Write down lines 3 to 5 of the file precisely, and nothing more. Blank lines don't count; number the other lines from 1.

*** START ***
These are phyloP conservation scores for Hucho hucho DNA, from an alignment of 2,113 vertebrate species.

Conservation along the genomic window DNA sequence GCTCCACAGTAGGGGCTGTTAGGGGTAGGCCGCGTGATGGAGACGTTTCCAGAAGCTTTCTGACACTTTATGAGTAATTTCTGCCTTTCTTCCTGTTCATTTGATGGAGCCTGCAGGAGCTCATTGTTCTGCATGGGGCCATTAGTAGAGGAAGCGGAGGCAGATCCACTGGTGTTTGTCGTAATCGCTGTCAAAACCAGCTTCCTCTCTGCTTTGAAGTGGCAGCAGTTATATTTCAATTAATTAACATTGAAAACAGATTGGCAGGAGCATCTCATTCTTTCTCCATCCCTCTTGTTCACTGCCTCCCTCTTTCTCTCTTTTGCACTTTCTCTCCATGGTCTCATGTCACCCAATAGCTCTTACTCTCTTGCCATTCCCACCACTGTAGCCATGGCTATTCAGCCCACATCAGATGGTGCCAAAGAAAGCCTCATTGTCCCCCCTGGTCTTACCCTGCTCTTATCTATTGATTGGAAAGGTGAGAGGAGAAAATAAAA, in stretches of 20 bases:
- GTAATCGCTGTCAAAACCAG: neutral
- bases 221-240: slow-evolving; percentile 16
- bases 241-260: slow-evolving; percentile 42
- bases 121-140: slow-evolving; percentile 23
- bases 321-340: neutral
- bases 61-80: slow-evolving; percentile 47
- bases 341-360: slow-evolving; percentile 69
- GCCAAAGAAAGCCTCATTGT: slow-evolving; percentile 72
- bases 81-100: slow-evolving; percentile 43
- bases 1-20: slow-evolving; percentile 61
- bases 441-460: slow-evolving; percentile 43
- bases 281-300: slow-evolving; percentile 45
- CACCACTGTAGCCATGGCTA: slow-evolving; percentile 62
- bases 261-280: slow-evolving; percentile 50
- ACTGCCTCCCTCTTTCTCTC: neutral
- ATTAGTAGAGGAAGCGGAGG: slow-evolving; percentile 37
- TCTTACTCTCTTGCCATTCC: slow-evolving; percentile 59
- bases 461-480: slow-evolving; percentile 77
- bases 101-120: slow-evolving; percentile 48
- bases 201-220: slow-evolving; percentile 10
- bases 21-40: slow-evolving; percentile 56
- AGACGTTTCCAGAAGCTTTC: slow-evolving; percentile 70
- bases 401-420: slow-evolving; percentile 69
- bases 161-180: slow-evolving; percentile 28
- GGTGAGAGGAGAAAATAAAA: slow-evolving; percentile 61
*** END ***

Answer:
- GTAATCGCTGTCAAAACCAG: neutral
- bases 221-240: slow-evolving; percentile 16
- bases 241-260: slow-evolving; percentile 42